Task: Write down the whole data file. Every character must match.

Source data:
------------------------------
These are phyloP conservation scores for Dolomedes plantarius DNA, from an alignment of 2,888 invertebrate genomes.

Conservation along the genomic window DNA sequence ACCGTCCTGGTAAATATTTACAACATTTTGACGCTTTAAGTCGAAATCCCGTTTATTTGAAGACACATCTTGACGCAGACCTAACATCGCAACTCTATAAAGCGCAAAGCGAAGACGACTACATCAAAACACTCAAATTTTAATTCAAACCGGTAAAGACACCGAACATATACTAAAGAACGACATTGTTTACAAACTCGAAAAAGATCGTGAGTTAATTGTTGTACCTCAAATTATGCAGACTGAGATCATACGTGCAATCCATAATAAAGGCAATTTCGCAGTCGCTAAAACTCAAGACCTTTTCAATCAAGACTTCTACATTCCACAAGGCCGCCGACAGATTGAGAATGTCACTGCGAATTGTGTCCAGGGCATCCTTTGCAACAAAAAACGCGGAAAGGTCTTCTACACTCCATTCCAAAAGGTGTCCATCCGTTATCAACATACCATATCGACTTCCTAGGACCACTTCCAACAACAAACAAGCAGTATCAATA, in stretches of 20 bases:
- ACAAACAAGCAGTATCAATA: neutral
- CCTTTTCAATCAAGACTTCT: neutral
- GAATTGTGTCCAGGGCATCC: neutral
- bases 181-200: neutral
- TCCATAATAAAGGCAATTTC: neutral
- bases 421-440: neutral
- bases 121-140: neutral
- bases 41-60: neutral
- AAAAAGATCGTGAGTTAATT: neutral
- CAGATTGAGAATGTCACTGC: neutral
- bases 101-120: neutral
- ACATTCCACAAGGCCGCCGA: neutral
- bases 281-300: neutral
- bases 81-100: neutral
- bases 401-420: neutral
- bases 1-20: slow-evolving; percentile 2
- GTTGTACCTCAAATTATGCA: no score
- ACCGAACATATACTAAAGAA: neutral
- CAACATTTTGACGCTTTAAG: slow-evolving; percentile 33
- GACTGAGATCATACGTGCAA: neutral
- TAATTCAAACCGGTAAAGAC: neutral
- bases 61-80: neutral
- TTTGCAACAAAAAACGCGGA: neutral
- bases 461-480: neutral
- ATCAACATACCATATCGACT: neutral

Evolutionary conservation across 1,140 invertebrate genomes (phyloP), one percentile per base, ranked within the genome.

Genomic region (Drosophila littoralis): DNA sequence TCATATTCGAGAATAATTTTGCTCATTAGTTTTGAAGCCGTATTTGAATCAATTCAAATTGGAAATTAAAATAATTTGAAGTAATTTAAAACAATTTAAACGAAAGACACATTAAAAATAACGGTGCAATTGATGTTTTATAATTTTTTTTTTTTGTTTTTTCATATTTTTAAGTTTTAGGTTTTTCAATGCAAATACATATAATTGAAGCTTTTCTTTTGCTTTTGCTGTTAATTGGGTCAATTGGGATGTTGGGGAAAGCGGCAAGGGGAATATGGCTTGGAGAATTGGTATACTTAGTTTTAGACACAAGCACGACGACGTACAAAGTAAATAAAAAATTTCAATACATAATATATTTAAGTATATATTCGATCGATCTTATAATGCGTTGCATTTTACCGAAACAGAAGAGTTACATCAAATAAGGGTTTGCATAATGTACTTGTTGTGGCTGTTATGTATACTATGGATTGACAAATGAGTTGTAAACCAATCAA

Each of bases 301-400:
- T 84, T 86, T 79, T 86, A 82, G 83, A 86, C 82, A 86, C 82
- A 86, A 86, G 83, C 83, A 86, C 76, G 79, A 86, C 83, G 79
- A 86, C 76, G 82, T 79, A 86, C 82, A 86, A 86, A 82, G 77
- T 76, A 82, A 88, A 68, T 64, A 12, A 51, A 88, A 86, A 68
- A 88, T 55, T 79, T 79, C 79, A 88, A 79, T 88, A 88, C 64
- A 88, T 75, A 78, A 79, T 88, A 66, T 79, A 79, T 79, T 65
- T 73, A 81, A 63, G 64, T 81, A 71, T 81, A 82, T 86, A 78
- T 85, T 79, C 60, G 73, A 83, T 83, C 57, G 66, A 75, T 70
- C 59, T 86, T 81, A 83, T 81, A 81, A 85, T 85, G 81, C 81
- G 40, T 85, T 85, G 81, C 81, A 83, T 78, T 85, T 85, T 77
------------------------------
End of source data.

These are phyloP conservation scores for Dolomedes plantarius DNA, from an alignment of 2,888 invertebrate genomes.

Conservation along the genomic window DNA sequence ACCGTCCTGGTAAATATTTACAACATTTTGACGCTTTAAGTCGAAATCCCGTTTATTTGAAGACACATCTTGACGCAGACCTAACATCGCAACTCTATAAAGCGCAAAGCGAAGACGACTACATCAAAACACTCAAATTTTAATTCAAACCGGTAAAGACACCGAACATATACTAAAGAACGACATTGTTTACAAACTCGAAAAAGATCGTGAGTTAATTGTTGTACCTCAAATTATGCAGACTGAGATCATACGTGCAATCCATAATAAAGGCAATTTCGCAGTCGCTAAAACTCAAGACCTTTTCAATCAAGACTTCTACATTCCACAAGGCCGCCGACAGATTGAGAATGTCACTGCGAATTGTGTCCAGGGCATCCTTTGCAACAAAAAACGCGGAAAGGTCTTCTACACTCCATTCCAAAAGGTGTCCATCCGTTATCAACATACCATATCGACTTCCTAGGACCACTTCCAACAACAAACAAGCAGTATCAATA, in stretches of 20 bases:
- ACAAACAAGCAGTATCAATA: neutral
- CCTTTTCAATCAAGACTTCT: neutral
- GAATTGTGTCCAGGGCATCC: neutral
- bases 181-200: neutral
- TCCATAATAAAGGCAATTTC: neutral
- bases 421-440: neutral
- bases 121-140: neutral
- bases 41-60: neutral
- AAAAAGATCGTGAGTTAATT: neutral
- CAGATTGAGAATGTCACTGC: neutral
- bases 101-120: neutral
- ACATTCCACAAGGCCGCCGA: neutral
- bases 281-300: neutral
- bases 81-100: neutral
- bases 401-420: neutral
- bases 1-20: slow-evolving; percentile 2
- GTTGTACCTCAAATTATGCA: no score
- ACCGAACATATACTAAAGAA: neutral
- CAACATTTTGACGCTTTAAG: slow-evolving; percentile 33
- GACTGAGATCATACGTGCAA: neutral
- TAATTCAAACCGGTAAAGAC: neutral
- bases 61-80: neutral
- TTTGCAACAAAAAACGCGGA: neutral
- bases 461-480: neutral
- ATCAACATACCATATCGACT: neutral

Evolutionary conservation across 1,140 invertebrate genomes (phyloP), one percentile per base, ranked within the genome.

Genomic region (Drosophila littoralis): DNA sequence TCATATTCGAGAATAATTTTGCTCATTAGTTTTGAAGCCGTATTTGAATCAATTCAAATTGGAAATTAAAATAATTTGAAGTAATTTAAAACAATTTAAACGAAAGACACATTAAAAATAACGGTGCAATTGATGTTTTATAATTTTTTTTTTTTGTTTTTTCATATTTTTAAGTTTTAGGTTTTTCAATGCAAATACATATAATTGAAGCTTTTCTTTTGCTTTTGCTGTTAATTGGGTCAATTGGGATGTTGGGGAAAGCGGCAAGGGGAATATGGCTTGGAGAATTGGTATACTTAGTTTTAGACACAAGCACGACGACGTACAAAGTAAATAAAAAATTTCAATACATAATATATTTAAGTATATATTCGATCGATCTTATAATGCGTTGCATTTTACCGAAACAGAAGAGTTACATCAAATAAGGGTTTGCATAATGTACTTGTTGTGGCTGTTATGTATACTATGGATTGACAAATGAGTTGTAAACCAATCAA

Each of bases 301-400:
- T 84, T 86, T 79, T 86, A 82, G 83, A 86, C 82, A 86, C 82
- A 86, A 86, G 83, C 83, A 86, C 76, G 79, A 86, C 83, G 79
- A 86, C 76, G 82, T 79, A 86, C 82, A 86, A 86, A 82, G 77
- T 76, A 82, A 88, A 68, T 64, A 12, A 51, A 88, A 86, A 68
- A 88, T 55, T 79, T 79, C 79, A 88, A 79, T 88, A 88, C 64
- A 88, T 75, A 78, A 79, T 88, A 66, T 79, A 79, T 79, T 65
- T 73, A 81, A 63, G 64, T 81, A 71, T 81, A 82, T 86, A 78
- T 85, T 79, C 60, G 73, A 83, T 83, C 57, G 66, A 75, T 70
- C 59, T 86, T 81, A 83, T 81, A 81, A 85, T 85, G 81, C 81
- G 40, T 85, T 85, G 81, C 81, A 83, T 78, T 85, T 85, T 77